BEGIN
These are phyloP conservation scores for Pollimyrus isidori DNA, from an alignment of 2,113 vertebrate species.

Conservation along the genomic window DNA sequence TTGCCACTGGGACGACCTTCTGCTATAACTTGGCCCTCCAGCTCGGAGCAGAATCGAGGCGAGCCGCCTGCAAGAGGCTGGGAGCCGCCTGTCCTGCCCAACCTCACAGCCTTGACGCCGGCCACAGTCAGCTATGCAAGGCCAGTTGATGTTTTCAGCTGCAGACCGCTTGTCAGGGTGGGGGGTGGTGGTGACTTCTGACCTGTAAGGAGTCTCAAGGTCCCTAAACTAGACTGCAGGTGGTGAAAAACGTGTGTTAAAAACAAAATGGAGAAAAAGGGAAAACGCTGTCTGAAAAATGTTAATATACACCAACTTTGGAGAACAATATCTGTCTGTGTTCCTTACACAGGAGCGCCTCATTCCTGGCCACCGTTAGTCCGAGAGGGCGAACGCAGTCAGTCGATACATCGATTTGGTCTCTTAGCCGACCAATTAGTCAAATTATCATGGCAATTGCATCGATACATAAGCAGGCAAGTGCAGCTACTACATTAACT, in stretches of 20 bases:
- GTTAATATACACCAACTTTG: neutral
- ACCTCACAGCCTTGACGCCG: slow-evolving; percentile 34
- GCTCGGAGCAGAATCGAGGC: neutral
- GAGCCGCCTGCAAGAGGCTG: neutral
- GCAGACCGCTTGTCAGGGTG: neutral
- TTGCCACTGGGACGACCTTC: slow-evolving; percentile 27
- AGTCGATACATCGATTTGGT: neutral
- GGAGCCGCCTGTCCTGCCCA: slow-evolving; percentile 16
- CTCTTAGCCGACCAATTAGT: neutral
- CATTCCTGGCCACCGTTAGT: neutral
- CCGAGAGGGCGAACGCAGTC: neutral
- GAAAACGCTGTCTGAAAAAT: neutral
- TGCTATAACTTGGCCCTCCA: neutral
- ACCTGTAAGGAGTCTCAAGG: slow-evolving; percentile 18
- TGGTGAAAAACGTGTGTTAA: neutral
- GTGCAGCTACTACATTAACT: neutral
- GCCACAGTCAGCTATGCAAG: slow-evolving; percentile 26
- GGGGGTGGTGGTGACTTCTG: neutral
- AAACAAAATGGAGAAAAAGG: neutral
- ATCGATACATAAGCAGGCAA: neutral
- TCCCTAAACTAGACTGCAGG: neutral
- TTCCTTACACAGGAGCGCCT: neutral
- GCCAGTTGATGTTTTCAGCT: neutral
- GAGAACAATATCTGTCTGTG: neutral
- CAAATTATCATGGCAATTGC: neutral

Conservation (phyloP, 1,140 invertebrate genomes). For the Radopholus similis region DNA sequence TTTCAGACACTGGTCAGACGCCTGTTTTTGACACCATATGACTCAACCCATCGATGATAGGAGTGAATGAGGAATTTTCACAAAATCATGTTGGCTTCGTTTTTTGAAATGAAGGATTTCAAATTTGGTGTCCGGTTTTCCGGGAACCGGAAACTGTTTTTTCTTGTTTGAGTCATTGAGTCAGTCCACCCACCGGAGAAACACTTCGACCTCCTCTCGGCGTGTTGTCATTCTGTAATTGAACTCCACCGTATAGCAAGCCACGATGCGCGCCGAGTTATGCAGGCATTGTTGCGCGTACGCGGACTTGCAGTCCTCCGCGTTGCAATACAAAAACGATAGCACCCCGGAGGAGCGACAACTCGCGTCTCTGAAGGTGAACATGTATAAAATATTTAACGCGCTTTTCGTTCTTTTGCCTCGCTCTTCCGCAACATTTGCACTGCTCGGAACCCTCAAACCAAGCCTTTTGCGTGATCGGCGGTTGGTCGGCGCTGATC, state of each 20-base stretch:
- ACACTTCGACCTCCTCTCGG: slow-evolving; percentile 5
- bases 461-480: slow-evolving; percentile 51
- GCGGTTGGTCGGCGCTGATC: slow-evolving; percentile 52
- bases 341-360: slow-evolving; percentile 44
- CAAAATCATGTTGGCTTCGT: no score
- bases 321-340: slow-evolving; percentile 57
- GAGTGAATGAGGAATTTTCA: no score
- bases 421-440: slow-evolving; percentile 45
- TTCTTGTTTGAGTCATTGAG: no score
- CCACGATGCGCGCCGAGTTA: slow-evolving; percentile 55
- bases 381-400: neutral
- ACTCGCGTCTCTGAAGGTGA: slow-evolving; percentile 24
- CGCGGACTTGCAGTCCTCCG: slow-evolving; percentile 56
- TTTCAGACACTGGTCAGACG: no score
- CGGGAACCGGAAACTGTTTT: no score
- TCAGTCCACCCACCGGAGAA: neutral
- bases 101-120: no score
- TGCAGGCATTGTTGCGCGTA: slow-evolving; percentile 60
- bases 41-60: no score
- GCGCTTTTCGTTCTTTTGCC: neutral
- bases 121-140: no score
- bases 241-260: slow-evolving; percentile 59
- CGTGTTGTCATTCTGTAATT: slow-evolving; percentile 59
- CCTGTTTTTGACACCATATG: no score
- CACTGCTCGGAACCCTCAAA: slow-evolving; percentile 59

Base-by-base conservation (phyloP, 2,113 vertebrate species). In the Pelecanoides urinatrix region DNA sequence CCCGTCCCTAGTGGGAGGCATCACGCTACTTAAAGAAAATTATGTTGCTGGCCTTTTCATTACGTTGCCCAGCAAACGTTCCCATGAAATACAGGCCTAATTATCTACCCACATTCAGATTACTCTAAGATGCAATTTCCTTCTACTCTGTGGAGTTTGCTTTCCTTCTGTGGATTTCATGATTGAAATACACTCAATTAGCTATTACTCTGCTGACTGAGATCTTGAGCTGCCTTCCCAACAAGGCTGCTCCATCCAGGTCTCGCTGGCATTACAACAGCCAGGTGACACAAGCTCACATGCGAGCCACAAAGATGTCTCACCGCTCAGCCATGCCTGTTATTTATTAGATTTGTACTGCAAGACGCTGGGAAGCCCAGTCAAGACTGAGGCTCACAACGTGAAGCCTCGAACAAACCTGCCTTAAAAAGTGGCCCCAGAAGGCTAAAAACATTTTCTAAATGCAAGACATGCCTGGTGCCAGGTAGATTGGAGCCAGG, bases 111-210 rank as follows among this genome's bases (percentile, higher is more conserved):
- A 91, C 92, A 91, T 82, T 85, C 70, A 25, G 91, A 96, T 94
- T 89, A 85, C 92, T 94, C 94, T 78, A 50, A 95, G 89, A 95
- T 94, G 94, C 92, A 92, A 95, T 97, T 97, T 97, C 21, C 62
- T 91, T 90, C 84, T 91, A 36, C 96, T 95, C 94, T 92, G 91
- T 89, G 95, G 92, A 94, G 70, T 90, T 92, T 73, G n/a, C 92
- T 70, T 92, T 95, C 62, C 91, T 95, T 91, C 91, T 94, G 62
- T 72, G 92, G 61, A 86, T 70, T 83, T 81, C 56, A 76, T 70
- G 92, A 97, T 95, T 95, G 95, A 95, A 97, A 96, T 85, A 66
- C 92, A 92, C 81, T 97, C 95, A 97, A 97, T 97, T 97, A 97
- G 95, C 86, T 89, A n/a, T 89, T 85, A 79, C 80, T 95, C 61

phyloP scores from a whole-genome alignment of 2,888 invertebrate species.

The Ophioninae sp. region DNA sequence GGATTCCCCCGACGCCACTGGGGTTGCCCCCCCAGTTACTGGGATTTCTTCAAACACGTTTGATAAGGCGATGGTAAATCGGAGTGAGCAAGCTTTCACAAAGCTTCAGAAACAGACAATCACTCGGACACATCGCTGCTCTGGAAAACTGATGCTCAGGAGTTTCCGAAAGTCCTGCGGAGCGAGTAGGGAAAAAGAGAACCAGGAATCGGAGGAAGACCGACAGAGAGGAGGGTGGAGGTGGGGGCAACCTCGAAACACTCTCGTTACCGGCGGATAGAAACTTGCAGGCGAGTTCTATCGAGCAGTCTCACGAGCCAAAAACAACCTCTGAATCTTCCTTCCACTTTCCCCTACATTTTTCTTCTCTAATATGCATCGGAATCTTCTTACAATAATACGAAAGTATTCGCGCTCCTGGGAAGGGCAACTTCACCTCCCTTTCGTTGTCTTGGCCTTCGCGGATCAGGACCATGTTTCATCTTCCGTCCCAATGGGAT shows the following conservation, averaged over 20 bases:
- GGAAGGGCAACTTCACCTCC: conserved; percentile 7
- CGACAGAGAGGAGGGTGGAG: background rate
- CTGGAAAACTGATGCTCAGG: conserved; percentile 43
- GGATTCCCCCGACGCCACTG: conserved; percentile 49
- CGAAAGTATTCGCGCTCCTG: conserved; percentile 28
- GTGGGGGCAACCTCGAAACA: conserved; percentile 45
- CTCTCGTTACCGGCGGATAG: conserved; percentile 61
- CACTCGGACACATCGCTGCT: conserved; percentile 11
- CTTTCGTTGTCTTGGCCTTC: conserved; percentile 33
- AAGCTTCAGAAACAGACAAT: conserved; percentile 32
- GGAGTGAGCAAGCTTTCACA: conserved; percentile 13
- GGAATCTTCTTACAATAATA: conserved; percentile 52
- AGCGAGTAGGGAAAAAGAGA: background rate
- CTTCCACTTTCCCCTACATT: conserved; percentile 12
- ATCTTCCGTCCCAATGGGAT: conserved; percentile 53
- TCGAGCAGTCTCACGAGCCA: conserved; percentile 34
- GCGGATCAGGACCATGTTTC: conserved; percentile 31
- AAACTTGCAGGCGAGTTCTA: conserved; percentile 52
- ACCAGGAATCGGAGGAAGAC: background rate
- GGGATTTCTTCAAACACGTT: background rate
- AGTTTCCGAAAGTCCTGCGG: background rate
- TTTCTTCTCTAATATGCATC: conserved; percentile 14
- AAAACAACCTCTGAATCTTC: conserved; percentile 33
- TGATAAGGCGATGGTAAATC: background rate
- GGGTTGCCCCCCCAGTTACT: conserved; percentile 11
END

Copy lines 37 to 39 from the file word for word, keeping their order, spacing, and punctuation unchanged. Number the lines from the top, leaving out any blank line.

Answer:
- TTCTTGTTTGAGTCATTGAG: no score
- CCACGATGCGCGCCGAGTTA: slow-evolving; percentile 55
- bases 381-400: neutral